Let Uncle Jed Help You Teach Social Studies
No matter how many times I read or listen to Uncle Jed's Barbershop (by Margaree King Mitchell), my eyes get misty. This short children's picture book, rich in historical and economic content, connects with our deeply held feelings about justice, sacrifice, and love. This book will give your students an affective connection to important topics in social studies.
Uncle Jed's Barbershop serves as an entry point for multiple topics. Some of these include opportunity cost, budgeting, saving, segregation, sharecropping, the Great Depression, and bank failures. Both SMART and Promethean white board files accompany the book and are available from the St. Louis Fed website (stlouisfed.org/education_resources/uncle-jeds-barbershop/).
An Uncle Jed lesson from the Philadelphia Fed
Andrew Hill, economic education adviser at the Philadelphia Fed, wrote a wonderful lesson plan for Uncle Jed's Barbershop thatincludes many of the topics that the book addresses. The lesson plan's main activity, which involves groups of students playing a fun card game, has each student setting and trying to achieve a savings goal. When they roll the dice, they face either an income-or expense-generating event. Students record these events on a simple budget document. All the income and expense event cards are relevant to a kid's world rather than the adult world. You can find this lesson plan on the Philadelphia Fed website (philadelphiafed.org/education/teachers/lesson-plans/UncleJedsBarbershop.pdf).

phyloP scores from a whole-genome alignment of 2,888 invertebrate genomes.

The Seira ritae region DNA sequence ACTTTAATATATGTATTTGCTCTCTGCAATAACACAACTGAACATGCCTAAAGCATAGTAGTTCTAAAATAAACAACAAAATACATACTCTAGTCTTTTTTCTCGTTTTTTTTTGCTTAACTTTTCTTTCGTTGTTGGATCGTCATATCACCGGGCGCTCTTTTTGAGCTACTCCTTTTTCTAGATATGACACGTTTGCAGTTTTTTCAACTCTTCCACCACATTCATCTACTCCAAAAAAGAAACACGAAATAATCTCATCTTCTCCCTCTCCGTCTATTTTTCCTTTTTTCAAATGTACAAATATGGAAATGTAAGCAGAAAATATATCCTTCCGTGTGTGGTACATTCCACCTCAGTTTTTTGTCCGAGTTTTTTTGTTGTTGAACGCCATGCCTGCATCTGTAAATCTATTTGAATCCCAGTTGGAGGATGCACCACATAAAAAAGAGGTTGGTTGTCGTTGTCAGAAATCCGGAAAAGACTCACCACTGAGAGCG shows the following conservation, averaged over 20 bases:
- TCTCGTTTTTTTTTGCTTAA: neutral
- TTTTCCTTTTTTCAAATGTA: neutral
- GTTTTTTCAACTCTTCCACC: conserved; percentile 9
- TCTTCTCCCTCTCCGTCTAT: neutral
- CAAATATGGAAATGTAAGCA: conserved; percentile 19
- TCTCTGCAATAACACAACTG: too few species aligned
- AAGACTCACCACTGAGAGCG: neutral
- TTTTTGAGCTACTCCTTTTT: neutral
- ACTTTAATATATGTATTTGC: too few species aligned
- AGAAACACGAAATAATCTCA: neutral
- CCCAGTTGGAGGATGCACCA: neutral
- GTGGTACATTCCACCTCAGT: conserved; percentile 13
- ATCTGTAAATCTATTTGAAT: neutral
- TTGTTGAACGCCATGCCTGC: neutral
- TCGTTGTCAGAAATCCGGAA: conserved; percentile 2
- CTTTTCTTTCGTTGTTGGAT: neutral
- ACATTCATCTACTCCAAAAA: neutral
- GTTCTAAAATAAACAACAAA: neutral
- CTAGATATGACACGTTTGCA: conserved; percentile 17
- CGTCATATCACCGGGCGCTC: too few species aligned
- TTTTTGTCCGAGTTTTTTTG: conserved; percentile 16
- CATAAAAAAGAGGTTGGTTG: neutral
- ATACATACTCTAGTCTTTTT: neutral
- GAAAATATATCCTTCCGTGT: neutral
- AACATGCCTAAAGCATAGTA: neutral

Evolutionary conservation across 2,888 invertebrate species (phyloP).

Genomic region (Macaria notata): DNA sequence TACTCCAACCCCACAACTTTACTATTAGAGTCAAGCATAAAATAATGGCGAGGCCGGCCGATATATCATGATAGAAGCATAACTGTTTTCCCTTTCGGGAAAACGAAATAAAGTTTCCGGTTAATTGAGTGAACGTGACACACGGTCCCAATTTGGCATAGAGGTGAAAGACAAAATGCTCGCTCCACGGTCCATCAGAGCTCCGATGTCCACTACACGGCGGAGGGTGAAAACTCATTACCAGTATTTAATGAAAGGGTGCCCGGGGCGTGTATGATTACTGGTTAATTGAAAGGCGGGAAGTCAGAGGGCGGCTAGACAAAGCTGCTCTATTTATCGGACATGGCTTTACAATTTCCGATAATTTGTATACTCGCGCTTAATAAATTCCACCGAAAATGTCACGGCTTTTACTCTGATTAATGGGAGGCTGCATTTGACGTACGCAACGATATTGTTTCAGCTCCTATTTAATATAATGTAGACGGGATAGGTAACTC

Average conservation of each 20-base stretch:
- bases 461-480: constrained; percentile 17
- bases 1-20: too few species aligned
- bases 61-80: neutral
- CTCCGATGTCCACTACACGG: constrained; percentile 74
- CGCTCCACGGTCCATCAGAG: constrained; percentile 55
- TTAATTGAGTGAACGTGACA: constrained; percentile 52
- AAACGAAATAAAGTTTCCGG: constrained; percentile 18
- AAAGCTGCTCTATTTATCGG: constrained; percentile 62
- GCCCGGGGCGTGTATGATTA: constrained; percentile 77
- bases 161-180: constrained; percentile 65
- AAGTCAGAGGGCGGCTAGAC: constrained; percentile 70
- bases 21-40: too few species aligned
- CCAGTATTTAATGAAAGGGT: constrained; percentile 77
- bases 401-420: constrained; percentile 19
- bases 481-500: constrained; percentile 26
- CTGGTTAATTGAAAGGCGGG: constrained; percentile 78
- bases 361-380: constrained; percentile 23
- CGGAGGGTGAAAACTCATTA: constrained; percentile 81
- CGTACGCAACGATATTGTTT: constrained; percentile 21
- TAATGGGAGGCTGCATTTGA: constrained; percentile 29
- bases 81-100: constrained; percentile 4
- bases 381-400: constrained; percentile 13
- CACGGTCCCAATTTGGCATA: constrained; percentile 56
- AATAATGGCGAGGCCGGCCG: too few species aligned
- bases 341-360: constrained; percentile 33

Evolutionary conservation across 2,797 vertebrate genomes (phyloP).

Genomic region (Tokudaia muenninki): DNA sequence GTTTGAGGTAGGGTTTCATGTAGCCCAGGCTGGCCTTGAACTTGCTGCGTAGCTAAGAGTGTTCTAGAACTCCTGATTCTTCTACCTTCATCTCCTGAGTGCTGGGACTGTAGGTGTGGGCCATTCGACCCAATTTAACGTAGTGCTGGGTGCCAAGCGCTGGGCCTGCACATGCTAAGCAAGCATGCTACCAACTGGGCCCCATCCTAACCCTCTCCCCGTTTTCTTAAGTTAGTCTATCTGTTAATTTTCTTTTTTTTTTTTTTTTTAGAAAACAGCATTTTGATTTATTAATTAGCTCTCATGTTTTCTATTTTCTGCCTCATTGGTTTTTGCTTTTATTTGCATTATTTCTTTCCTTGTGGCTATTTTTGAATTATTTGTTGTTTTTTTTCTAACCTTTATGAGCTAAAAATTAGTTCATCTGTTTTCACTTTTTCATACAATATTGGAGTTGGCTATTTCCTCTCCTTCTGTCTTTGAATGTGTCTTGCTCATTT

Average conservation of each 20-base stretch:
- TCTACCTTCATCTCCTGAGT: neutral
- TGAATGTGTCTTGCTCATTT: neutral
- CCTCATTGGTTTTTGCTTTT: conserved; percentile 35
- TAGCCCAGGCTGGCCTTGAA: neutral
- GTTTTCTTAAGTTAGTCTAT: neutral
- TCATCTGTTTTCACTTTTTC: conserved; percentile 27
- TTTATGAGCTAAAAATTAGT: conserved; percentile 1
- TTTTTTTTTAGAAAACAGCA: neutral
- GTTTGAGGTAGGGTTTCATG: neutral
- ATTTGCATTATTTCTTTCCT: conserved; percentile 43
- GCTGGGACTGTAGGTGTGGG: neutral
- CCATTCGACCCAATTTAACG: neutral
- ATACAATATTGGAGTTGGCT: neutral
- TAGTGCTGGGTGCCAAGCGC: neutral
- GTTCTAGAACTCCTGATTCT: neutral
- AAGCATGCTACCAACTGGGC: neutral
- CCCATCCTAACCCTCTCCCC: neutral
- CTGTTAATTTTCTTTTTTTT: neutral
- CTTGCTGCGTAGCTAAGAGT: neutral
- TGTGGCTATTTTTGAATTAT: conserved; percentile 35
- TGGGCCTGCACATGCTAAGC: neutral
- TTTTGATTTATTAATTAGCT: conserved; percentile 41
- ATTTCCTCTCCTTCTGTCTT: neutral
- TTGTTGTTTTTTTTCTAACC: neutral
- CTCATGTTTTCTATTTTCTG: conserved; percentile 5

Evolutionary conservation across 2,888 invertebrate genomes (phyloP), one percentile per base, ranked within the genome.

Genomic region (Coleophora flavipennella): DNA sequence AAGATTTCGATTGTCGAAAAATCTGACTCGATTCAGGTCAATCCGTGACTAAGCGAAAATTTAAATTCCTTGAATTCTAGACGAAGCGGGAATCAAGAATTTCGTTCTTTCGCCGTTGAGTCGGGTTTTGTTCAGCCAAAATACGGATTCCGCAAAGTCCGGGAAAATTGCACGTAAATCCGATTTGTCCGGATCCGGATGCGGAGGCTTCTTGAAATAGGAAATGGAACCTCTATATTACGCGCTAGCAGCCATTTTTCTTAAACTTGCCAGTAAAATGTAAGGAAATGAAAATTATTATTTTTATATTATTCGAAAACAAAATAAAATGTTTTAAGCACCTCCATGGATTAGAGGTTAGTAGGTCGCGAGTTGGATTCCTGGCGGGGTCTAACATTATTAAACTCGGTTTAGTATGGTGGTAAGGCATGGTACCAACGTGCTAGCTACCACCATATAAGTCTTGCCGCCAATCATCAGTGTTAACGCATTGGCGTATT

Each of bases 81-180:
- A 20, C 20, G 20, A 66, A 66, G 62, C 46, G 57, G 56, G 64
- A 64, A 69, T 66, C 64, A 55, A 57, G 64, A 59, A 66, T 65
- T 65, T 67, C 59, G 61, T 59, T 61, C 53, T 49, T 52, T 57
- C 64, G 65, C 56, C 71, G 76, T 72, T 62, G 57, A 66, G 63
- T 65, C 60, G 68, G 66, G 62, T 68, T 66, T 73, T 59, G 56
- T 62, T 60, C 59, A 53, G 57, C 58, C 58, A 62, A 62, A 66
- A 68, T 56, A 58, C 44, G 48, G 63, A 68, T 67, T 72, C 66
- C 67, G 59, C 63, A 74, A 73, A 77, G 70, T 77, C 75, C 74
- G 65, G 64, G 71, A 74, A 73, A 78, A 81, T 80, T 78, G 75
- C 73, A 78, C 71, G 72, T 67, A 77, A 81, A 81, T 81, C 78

Links to other lesson ideas for Uncle Jed
Topic: The Great Depression
Version two is part of the St. Louis Fed's online instructor management panel. This interactive—and free—tool allows educators to assign students the Great Depression lessons, which they then complete online. Each student takes a pretest and then a test to document their progress on the content. Teachers can post their own discussion and polling questions for students. Student responses are available under the teacher's login; test scores are recorded in the teacher's gradebook in the instructor management panel. Teachers can register at bts.stlouisfed.org/econ_ed/online_learning/.
Topic: Bank failures
By Sherilyn Narker, economic and financial education specialist
March 5, 2014